© 2002 DirecTV.

Adam Deadmarsh already has lifted Lord Stanleyís Cup, but his desire to do so in L.A. is greater than ever. For some athletes, what they do is more than just a job, itís a fantasy come true.

Growing up in Trail, British Columbia, hockey quickly became a way of life for Adam Deadmarsh. The small-town boy with big-time dreams has fulfilled almost every wish his mind could create while playing street hockey with neighborhood friends.

Deadmarsh was an integral part of Coloradoís Cup-winning squad in 1996, but he was shipped to Los Angeles during the 2000-01 season when the Avs won their second championship. Now, the desire to climb back to the top of the NHL mountain burns brighter than ever in the Kings right winger.

He talked about that quest as well as his hockey roots in an exclusive interview with DIRECTV SPORTS THIS WEEK.

DSTW: What was it like to suit up for your first NHL game?

AD: My first NHL game was quite an exciting time for me, probably one of the most exciting moments of my life. To be able to walk into the room and see the jerseys hanging, it was almost a numb sensation to be able to put that jersey on and walk out to that arena for the first time.

DSTW: As a child, what turned you on to hockey and did you ever think youíd make it to the NHL?

AD: Growing up in a small town hockey is almost a religion. We loved to play it on ice. We loved to play street hockey. Anytime we could get a stick in our hand was a time that we all looked forward to and dreaming of playing in the NHL was always a dream for all of us. I feel very honored to be a part of it now. I think every kid who plays hockey thinks about playing in the NHL at some point. When youíre very young itís an exciting feeling to pretend that you are playing in the NHL, pretending you are a particular someone in the NHL. Just to get out there and enjoy and make good friends whether itís on the ice or in the street itís memories that you will share forever.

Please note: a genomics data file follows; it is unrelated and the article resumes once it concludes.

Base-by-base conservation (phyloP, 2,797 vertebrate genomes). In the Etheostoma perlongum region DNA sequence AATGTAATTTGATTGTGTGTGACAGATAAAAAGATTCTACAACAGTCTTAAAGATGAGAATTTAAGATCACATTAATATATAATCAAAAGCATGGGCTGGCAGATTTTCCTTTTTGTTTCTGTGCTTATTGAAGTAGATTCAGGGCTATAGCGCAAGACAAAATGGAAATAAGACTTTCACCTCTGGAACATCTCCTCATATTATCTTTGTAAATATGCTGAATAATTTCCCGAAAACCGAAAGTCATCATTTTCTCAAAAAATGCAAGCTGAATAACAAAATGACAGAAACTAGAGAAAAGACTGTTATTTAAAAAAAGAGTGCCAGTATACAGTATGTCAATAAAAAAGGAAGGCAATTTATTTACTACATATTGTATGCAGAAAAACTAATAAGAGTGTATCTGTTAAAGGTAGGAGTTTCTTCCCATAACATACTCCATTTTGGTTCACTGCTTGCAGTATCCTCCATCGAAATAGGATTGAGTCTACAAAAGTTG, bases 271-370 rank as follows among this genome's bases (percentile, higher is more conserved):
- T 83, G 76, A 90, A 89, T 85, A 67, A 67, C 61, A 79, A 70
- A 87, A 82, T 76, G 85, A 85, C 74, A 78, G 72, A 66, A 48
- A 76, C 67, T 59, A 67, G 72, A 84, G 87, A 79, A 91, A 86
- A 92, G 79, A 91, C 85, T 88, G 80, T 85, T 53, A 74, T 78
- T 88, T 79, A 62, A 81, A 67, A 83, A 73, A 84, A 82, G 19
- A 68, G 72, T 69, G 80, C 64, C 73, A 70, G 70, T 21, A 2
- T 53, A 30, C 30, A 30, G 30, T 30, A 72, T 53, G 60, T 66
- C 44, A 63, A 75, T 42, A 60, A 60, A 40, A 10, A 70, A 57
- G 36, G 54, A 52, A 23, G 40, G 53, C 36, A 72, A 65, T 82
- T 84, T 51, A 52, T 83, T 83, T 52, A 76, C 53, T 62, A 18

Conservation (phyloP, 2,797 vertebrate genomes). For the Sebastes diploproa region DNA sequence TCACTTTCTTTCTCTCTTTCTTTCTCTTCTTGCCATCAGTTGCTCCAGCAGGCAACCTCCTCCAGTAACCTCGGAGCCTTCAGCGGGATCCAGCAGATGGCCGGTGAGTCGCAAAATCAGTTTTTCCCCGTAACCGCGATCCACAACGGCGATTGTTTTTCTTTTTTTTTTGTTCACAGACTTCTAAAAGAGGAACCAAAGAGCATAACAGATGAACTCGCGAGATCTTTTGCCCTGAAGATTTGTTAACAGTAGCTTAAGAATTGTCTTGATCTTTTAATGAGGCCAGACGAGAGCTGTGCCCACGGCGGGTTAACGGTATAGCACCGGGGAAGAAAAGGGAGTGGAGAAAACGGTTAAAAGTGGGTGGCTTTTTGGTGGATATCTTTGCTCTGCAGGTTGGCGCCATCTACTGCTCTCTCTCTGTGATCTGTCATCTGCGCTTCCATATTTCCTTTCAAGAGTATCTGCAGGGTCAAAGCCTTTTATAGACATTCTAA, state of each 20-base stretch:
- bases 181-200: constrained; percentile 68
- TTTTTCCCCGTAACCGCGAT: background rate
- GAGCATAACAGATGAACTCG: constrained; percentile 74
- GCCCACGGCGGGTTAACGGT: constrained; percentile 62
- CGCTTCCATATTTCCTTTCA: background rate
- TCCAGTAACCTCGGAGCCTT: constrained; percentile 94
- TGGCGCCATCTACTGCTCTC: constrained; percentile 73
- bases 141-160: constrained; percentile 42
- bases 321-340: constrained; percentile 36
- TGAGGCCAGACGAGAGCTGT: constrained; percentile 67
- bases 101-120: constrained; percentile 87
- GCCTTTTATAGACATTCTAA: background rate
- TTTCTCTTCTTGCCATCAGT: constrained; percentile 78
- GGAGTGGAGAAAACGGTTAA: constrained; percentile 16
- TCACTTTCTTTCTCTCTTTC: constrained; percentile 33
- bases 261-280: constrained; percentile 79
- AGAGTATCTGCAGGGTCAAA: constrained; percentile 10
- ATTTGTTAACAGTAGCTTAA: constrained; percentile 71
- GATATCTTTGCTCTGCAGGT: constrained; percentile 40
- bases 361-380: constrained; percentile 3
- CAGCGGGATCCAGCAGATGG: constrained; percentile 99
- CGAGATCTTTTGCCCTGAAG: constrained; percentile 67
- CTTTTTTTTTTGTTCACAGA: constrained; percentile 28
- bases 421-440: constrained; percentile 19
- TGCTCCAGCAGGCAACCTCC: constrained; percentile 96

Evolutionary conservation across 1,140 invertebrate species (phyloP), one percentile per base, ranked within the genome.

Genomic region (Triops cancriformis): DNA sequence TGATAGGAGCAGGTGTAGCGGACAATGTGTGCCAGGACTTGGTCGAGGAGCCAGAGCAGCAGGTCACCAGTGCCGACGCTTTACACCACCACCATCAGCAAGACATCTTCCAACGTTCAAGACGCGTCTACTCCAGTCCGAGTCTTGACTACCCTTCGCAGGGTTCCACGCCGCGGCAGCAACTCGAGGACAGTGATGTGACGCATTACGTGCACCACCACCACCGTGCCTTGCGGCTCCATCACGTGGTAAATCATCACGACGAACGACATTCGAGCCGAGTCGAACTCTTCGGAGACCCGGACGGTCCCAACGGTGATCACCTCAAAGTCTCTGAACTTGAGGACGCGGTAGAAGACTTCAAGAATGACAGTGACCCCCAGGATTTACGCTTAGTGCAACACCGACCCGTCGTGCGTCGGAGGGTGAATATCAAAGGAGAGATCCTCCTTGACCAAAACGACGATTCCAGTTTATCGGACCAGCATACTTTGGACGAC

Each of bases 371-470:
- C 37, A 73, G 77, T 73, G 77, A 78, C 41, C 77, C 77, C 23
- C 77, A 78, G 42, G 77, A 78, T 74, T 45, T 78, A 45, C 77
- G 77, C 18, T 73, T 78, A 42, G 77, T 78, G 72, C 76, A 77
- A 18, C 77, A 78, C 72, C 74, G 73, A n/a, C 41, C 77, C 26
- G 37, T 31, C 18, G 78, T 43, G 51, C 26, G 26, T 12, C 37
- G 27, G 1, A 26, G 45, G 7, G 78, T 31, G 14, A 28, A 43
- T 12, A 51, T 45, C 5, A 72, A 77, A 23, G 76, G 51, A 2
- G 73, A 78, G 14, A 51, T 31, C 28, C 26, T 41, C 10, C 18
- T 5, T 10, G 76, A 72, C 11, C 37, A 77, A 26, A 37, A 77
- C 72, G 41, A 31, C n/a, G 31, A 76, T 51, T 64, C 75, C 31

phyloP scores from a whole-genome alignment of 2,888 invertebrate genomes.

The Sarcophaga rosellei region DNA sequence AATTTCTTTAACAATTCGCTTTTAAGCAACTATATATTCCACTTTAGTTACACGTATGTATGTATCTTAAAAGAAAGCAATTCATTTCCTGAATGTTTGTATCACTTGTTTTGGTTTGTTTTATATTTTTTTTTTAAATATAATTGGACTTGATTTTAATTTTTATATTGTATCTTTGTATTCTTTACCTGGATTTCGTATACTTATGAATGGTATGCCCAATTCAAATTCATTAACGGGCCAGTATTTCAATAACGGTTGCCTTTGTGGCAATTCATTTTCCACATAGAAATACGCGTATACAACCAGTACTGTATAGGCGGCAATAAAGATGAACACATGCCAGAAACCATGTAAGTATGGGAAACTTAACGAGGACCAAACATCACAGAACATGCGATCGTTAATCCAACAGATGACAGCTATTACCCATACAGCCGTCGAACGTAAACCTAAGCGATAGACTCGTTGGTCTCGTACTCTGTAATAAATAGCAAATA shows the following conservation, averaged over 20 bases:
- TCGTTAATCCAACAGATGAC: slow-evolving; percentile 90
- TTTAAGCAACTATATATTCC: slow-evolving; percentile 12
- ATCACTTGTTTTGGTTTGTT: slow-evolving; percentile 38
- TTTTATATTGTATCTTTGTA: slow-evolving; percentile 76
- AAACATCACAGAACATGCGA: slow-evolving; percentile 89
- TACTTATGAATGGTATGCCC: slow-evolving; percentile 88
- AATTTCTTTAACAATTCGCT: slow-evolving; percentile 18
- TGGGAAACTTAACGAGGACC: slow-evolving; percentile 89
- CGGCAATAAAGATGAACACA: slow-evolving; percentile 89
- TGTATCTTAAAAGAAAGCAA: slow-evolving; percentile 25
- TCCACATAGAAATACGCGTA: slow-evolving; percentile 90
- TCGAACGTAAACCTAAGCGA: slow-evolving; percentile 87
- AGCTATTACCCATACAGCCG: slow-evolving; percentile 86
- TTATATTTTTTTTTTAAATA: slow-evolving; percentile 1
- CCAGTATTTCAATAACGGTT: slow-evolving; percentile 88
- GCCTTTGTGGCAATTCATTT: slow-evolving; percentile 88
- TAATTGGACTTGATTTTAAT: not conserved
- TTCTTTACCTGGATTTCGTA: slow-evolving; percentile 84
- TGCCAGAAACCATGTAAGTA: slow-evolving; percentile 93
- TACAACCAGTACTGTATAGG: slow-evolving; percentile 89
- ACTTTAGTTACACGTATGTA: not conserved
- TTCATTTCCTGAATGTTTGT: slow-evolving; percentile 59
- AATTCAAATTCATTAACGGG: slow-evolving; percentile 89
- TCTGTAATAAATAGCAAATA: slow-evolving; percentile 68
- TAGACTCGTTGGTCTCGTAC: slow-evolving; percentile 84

DSTW:Who did you try to emulate as a kid?

AD: I used to love watching Wayne Gretzky play. Obviously I havenít picked up many of his moves, but he was always a guy I loved to watch and sure made hockey interesting to me. I always pretended to be Wayne Gretzky but so did every other kid on the street. So we were all battling each other as Wayne Gretzky. He was definitely an idol of many kids growing up and what a fun guy to watch play the game.

DSTW: When did you get your first taste of NHL hockey in person?

AD: I remember going to my first NHL game. I was probably about seven years old and it was in Vancouver and the Oilers were in town. I went down near the glass in warm-up and you could feel the breeze coming from the guys skating around the ice and it was such an awesome feeling to be that close to guys. It was a great feeling and something that Iíll never forget. The speed and size of the guys to me at the time was incredible. I remember the pace at which the game was played and the intensity at which it was played and it was something that has really stuck in my mind.

DSTW: You played four years in the Western Hockey League before getting the call up to the big squad. After nearly seven professional seasons in Colorado, how did you feel about being traded to Los Angeles?

AD: When I got traded to the Kings I didnít know what to expect. We werenít in a playoff spot. We were a number of points out and obviously didnít know what to expect. I got there and got to meet the guys and seeing the heart and desire in our dressing room, it was such a relief. The guys were very competitive and really battled hard to get into that playoff spot and once we got there we kept on rolling.